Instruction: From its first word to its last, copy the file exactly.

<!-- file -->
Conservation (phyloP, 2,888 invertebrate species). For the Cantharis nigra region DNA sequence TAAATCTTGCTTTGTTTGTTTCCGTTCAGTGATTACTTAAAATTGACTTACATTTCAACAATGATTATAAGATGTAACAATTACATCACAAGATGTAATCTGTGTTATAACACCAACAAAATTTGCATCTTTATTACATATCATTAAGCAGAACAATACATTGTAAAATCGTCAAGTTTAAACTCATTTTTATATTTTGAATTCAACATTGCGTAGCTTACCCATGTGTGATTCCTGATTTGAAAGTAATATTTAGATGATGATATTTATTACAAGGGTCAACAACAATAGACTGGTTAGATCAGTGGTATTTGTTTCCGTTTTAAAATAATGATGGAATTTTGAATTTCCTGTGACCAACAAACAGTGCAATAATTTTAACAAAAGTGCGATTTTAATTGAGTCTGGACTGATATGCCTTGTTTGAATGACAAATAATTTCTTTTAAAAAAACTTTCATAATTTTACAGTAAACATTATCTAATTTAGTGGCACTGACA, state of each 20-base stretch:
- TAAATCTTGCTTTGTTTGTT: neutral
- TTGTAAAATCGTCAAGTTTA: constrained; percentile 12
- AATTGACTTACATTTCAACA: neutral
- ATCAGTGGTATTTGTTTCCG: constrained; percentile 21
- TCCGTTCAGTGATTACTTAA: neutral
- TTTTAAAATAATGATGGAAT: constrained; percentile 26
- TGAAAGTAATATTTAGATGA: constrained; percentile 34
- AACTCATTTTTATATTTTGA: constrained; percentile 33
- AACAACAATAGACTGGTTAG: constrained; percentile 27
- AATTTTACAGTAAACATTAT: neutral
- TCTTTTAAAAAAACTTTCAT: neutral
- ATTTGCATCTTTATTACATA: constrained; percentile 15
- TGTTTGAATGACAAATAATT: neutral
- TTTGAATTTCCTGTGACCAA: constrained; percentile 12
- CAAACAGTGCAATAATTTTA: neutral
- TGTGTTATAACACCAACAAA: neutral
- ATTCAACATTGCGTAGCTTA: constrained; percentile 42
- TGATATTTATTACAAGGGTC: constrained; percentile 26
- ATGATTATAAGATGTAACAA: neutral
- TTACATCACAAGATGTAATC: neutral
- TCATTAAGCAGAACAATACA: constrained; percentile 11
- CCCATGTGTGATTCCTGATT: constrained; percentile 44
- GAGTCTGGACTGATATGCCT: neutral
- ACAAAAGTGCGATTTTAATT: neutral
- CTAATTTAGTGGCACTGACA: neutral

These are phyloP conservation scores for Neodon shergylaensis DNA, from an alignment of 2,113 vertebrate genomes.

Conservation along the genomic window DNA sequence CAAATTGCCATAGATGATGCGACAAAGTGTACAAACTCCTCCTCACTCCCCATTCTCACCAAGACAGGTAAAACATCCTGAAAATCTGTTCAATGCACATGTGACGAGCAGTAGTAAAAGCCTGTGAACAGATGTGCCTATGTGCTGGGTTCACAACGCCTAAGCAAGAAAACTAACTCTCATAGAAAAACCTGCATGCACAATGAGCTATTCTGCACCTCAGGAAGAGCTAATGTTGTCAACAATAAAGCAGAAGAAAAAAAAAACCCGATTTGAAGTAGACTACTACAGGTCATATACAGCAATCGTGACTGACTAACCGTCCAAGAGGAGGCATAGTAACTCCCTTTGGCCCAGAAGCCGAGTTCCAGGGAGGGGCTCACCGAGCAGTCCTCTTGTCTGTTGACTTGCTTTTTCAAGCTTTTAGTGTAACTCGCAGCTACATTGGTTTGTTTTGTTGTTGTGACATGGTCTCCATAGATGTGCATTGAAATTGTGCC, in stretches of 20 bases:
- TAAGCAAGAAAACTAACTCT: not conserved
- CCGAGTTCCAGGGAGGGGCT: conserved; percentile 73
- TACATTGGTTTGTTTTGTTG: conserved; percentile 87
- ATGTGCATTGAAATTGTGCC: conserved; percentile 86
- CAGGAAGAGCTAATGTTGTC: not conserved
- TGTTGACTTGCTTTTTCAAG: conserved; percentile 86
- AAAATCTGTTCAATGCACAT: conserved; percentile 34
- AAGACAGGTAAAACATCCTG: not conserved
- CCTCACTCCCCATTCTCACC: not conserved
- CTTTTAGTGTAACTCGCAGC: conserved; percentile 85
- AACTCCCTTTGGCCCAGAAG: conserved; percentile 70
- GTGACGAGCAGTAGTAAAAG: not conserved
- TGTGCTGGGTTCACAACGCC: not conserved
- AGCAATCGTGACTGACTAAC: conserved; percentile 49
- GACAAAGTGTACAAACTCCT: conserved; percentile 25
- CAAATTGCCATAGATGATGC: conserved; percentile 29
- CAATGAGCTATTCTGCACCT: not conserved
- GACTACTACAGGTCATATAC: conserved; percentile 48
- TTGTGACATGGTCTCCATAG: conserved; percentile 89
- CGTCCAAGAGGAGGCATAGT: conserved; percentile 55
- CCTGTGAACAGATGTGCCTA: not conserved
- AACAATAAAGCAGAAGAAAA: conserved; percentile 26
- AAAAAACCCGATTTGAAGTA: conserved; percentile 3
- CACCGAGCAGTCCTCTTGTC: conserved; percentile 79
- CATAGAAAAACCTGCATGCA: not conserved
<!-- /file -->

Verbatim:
Conservation (phyloP, 2,888 invertebrate species). For the Cantharis nigra region DNA sequence TAAATCTTGCTTTGTTTGTTTCCGTTCAGTGATTACTTAAAATTGACTTACATTTCAACAATGATTATAAGATGTAACAATTACATCACAAGATGTAATCTGTGTTATAACACCAACAAAATTTGCATCTTTATTACATATCATTAAGCAGAACAATACATTGTAAAATCGTCAAGTTTAAACTCATTTTTATATTTTGAATTCAACATTGCGTAGCTTACCCATGTGTGATTCCTGATTTGAAAGTAATATTTAGATGATGATATTTATTACAAGGGTCAACAACAATAGACTGGTTAGATCAGTGGTATTTGTTTCCGTTTTAAAATAATGATGGAATTTTGAATTTCCTGTGACCAACAAACAGTGCAATAATTTTAACAAAAGTGCGATTTTAATTGAGTCTGGACTGATATGCCTTGTTTGAATGACAAATAATTTCTTTTAAAAAAACTTTCATAATTTTACAGTAAACATTATCTAATTTAGTGGCACTGACA, state of each 20-base stretch:
- TAAATCTTGCTTTGTTTGTT: neutral
- TTGTAAAATCGTCAAGTTTA: constrained; percentile 12
- AATTGACTTACATTTCAACA: neutral
- ATCAGTGGTATTTGTTTCCG: constrained; percentile 21
- TCCGTTCAGTGATTACTTAA: neutral
- TTTTAAAATAATGATGGAAT: constrained; percentile 26
- TGAAAGTAATATTTAGATGA: constrained; percentile 34
- AACTCATTTTTATATTTTGA: constrained; percentile 33
- AACAACAATAGACTGGTTAG: constrained; percentile 27
- AATTTTACAGTAAACATTAT: neutral
- TCTTTTAAAAAAACTTTCAT: neutral
- ATTTGCATCTTTATTACATA: constrained; percentile 15
- TGTTTGAATGACAAATAATT: neutral
- TTTGAATTTCCTGTGACCAA: constrained; percentile 12
- CAAACAGTGCAATAATTTTA: neutral
- TGTGTTATAACACCAACAAA: neutral
- ATTCAACATTGCGTAGCTTA: constrained; percentile 42
- TGATATTTATTACAAGGGTC: constrained; percentile 26
- ATGATTATAAGATGTAACAA: neutral
- TTACATCACAAGATGTAATC: neutral
- TCATTAAGCAGAACAATACA: constrained; percentile 11
- CCCATGTGTGATTCCTGATT: constrained; percentile 44
- GAGTCTGGACTGATATGCCT: neutral
- ACAAAAGTGCGATTTTAATT: neutral
- CTAATTTAGTGGCACTGACA: neutral

These are phyloP conservation scores for Neodon shergylaensis DNA, from an alignment of 2,113 vertebrate genomes.

Conservation along the genomic window DNA sequence CAAATTGCCATAGATGATGCGACAAAGTGTACAAACTCCTCCTCACTCCCCATTCTCACCAAGACAGGTAAAACATCCTGAAAATCTGTTCAATGCACATGTGACGAGCAGTAGTAAAAGCCTGTGAACAGATGTGCCTATGTGCTGGGTTCACAACGCCTAAGCAAGAAAACTAACTCTCATAGAAAAACCTGCATGCACAATGAGCTATTCTGCACCTCAGGAAGAGCTAATGTTGTCAACAATAAAGCAGAAGAAAAAAAAAACCCGATTTGAAGTAGACTACTACAGGTCATATACAGCAATCGTGACTGACTAACCGTCCAAGAGGAGGCATAGTAACTCCCTTTGGCCCAGAAGCCGAGTTCCAGGGAGGGGCTCACCGAGCAGTCCTCTTGTCTGTTGACTTGCTTTTTCAAGCTTTTAGTGTAACTCGCAGCTACATTGGTTTGTTTTGTTGTTGTGACATGGTCTCCATAGATGTGCATTGAAATTGTGCC, in stretches of 20 bases:
- TAAGCAAGAAAACTAACTCT: not conserved
- CCGAGTTCCAGGGAGGGGCT: conserved; percentile 73
- TACATTGGTTTGTTTTGTTG: conserved; percentile 87
- ATGTGCATTGAAATTGTGCC: conserved; percentile 86
- CAGGAAGAGCTAATGTTGTC: not conserved
- TGTTGACTTGCTTTTTCAAG: conserved; percentile 86
- AAAATCTGTTCAATGCACAT: conserved; percentile 34
- AAGACAGGTAAAACATCCTG: not conserved
- CCTCACTCCCCATTCTCACC: not conserved
- CTTTTAGTGTAACTCGCAGC: conserved; percentile 85
- AACTCCCTTTGGCCCAGAAG: conserved; percentile 70
- GTGACGAGCAGTAGTAAAAG: not conserved
- TGTGCTGGGTTCACAACGCC: not conserved
- AGCAATCGTGACTGACTAAC: conserved; percentile 49
- GACAAAGTGTACAAACTCCT: conserved; percentile 25
- CAAATTGCCATAGATGATGC: conserved; percentile 29
- CAATGAGCTATTCTGCACCT: not conserved
- GACTACTACAGGTCATATAC: conserved; percentile 48
- TTGTGACATGGTCTCCATAG: conserved; percentile 89
- CGTCCAAGAGGAGGCATAGT: conserved; percentile 55
- CCTGTGAACAGATGTGCCTA: not conserved
- AACAATAAAGCAGAAGAAAA: conserved; percentile 26
- AAAAAACCCGATTTGAAGTA: conserved; percentile 3
- CACCGAGCAGTCCTCTTGTC: conserved; percentile 79
- CATAGAAAAACCTGCATGCA: not conserved